Our Platform

A Genomic Perspective on R&D

Targets supported by human genetic data are more than twice as likely to succeed in the clinic than those without such validation. Yet two decades since publication of the first human genome, the potential of human genetics to inform therapeutic development has been only partly realized.

We believe there is a need to unleash the power of all data types at scale, and 23andMe is uniquely positioned to achieve this. We’ve reached a critical mass of genetic, phenotypic and biological data, developed technology to analyze it, and have the tools and team needed to translate our discoveries into medicines.

Fully integrated biotech capabilities, backed by insights from the largest recontactable human database, uniquely position us to create medicines faster and at lower risk than competitors.



Nelson et al., 2015 (Nature Genetics); King et al., 2019 (PLOS Genetics)
As of September 30, 2023
Tung et al., 2011 (PLOS ONE)

The Power of Scale

At our platform’s foundation is the world's largest recontactable database, containing more than 14 million genotyped individuals, 80 percent of whom consent to participate in research. Using this data, 23andMe has been able to identify large numbers of potential drug targets across a range of therapeutic categories by running hundreds of billions of association tests per year. A powerful tool for target discovery and validation, the platform spawned more than 50 programs during an exclusive five-year collaboration between 23andMe Therapeutics and GSK, and has launched two clinical-stage immuno-oncology programs (GSK6097608 and 23ME-00610).

Matching Genotypes to Phenotypes

Our platform primarily collects phenotypic data by fielding online customer surveys, which have been validated through replication of multiple GWAS results. Our customers have proven highly motivated in responding to these surveys, completing more than 30,000 per day. Using this ever-growing data source, 23andMe analyzes over 1,000 medically relevant conditions for genetic associations. And because research-consented participants are recontactable, we have further opportunities to conduct cohort identification and clinical trial recruitment through the 23andMe database.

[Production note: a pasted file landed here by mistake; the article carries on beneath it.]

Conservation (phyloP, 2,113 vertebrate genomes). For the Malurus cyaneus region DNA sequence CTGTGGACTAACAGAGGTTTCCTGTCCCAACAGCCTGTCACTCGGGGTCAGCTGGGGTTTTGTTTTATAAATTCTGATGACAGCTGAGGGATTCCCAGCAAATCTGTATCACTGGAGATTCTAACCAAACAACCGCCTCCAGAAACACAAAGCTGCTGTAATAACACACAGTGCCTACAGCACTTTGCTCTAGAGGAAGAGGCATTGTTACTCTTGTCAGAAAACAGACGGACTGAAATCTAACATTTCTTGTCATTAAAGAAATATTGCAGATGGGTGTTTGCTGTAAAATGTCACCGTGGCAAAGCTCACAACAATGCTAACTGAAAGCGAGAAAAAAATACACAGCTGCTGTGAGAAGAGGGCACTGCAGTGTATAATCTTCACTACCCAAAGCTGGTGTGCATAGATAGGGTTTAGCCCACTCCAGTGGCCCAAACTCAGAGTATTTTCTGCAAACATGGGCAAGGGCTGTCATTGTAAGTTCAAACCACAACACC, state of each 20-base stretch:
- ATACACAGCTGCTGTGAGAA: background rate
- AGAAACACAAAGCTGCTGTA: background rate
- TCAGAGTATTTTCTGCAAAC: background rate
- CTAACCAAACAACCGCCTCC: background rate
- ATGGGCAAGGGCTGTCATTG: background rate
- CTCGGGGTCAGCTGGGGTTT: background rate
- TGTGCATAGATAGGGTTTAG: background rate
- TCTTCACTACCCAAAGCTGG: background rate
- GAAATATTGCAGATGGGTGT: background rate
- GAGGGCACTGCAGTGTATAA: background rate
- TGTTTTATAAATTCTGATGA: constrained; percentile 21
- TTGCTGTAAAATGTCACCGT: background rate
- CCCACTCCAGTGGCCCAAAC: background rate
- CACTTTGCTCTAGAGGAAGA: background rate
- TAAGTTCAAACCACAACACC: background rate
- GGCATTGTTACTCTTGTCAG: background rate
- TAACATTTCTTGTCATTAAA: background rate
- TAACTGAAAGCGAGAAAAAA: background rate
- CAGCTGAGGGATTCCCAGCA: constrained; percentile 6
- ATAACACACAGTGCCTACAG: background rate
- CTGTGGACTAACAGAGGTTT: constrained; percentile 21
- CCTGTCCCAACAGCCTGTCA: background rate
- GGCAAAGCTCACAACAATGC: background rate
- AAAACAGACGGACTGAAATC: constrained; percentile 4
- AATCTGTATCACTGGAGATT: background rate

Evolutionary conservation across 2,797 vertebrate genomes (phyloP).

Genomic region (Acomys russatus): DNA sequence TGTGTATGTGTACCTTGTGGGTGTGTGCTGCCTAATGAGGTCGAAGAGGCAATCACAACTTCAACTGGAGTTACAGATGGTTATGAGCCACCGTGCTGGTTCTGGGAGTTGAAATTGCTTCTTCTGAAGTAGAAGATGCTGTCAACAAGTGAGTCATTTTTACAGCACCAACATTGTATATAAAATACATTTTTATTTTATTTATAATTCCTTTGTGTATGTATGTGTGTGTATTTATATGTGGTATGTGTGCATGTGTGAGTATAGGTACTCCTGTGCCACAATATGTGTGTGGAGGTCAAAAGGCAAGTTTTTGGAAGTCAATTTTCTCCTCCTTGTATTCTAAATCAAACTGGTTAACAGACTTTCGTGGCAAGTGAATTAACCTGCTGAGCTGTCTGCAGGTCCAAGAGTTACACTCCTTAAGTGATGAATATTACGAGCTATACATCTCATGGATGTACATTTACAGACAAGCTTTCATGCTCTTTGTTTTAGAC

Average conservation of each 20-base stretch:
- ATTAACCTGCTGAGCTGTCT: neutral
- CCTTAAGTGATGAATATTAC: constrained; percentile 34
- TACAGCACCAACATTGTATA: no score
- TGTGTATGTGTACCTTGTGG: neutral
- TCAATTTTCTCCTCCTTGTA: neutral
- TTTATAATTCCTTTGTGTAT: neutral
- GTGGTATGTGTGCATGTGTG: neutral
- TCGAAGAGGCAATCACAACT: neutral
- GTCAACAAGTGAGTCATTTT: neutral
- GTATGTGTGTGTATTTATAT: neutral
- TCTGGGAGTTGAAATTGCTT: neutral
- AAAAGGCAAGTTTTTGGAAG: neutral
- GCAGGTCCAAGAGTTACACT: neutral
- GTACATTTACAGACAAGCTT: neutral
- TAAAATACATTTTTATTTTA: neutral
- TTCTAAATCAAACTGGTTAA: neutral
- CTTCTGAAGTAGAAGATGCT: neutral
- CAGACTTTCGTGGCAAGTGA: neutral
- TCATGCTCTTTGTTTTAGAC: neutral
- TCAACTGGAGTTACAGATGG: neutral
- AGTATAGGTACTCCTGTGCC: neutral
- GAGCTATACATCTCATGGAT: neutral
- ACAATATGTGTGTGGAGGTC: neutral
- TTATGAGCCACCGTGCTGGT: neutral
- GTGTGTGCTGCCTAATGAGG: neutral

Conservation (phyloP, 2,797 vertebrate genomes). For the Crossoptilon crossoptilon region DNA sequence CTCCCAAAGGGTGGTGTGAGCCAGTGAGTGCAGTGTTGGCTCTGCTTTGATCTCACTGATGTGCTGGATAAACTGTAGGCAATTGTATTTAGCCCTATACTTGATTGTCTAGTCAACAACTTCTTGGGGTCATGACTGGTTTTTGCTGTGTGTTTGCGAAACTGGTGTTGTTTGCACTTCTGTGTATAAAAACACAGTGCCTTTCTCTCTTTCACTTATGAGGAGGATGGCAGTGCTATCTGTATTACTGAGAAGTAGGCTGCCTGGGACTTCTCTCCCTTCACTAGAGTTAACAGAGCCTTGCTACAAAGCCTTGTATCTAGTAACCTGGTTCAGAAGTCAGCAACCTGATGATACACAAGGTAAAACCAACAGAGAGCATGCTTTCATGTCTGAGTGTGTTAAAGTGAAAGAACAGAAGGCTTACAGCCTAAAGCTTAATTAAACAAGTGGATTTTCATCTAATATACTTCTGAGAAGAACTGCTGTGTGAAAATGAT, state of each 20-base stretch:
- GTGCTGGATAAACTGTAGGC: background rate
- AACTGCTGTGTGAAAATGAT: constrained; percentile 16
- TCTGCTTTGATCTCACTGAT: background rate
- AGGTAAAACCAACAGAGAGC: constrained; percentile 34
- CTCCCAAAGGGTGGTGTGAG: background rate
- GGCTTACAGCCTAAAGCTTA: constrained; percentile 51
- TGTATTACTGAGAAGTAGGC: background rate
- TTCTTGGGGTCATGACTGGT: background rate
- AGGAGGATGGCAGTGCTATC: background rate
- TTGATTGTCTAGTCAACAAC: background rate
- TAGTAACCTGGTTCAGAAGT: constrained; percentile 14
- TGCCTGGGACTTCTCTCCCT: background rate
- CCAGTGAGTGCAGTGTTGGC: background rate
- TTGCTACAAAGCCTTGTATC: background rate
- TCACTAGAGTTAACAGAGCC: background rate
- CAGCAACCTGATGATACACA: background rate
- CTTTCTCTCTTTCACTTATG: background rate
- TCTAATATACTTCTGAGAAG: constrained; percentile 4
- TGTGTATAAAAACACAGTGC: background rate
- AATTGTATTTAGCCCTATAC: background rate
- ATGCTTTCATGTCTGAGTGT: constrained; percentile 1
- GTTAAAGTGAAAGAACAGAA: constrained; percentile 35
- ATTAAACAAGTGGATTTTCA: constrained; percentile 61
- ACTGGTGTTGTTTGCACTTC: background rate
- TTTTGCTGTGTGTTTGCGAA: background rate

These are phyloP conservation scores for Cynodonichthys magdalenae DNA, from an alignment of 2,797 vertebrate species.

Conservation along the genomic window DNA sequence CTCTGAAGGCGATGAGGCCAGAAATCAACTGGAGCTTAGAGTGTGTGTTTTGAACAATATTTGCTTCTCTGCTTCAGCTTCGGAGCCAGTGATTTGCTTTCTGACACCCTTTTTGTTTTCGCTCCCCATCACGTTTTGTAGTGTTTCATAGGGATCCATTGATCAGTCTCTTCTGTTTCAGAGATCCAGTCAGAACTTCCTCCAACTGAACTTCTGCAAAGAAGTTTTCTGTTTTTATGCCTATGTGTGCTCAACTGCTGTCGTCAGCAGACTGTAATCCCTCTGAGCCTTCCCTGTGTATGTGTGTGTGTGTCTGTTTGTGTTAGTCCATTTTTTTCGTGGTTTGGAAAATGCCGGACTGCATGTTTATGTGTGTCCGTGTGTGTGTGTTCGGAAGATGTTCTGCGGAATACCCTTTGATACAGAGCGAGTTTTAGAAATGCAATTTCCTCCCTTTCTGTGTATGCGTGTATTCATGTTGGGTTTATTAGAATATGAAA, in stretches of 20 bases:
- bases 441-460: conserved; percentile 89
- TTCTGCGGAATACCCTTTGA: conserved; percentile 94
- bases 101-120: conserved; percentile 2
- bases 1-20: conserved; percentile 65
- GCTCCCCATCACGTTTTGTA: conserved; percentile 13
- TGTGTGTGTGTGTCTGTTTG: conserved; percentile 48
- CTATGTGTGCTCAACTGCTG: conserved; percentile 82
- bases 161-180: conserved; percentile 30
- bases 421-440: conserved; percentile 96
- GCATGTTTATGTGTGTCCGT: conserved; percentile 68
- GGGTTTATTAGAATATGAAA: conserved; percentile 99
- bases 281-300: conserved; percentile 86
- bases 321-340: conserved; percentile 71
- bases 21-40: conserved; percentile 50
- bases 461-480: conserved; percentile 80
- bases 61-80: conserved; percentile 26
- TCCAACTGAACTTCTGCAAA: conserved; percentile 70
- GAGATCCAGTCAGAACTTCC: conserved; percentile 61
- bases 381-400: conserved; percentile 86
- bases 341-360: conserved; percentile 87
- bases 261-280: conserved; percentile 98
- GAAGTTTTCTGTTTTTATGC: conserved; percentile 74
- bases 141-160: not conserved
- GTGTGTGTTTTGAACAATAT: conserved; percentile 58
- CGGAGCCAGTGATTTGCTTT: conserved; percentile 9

AI/ML Tools

As the 23andMe database has grown in size, so has our platform’s ability to interrogate it. Over the years our researchers have kept pace with, and in some cases driven important advancements in, the progress of computational genomics. That evolution has included the adoption of AI/ML across various aspects of drug discovery and development, where the availability of large, high-quality datasets like ours are key to generating useful insights. Coupled with the scale of our database, emerging AI/ML tools give us the opportunity to identify new disease subtypes, to design antibodies and other therapeutics more efficiently and to streamline the drug development process.

Cost Efficiency

While the 23andMe genotyping platform measures about 640,000 genetic variants directly, combining this data with more than 200,000 whole-genome sequences enables us to probe over 100 million variants for links with medical conditions. This approach enables us to examine rare variants at a small fraction of the cost of DNA sequencing; biobanking allows us to augment this approach with sequencing when needed in a targeted and cost-effective way.

Discovery and Development

23andMe Therapeutics is focused on developing therapeutic antibodies against targets in the immunology and inflammation and oncology therapeutic areas, with the ability to advance programs from discovery through the mid-clinical stage. Our team includes experts in discovery biology, immunology, oncology and functional genomics, who are able to take genetic discoveries from the 23andMe database and validate the underpinnings of potential targets before advancing them into the clinic. 23andMe designs and oversees the manufacture of the drugs it takes into the clinic, and is a fully-functional drug development organization running regulatory-compliant global clinical trials.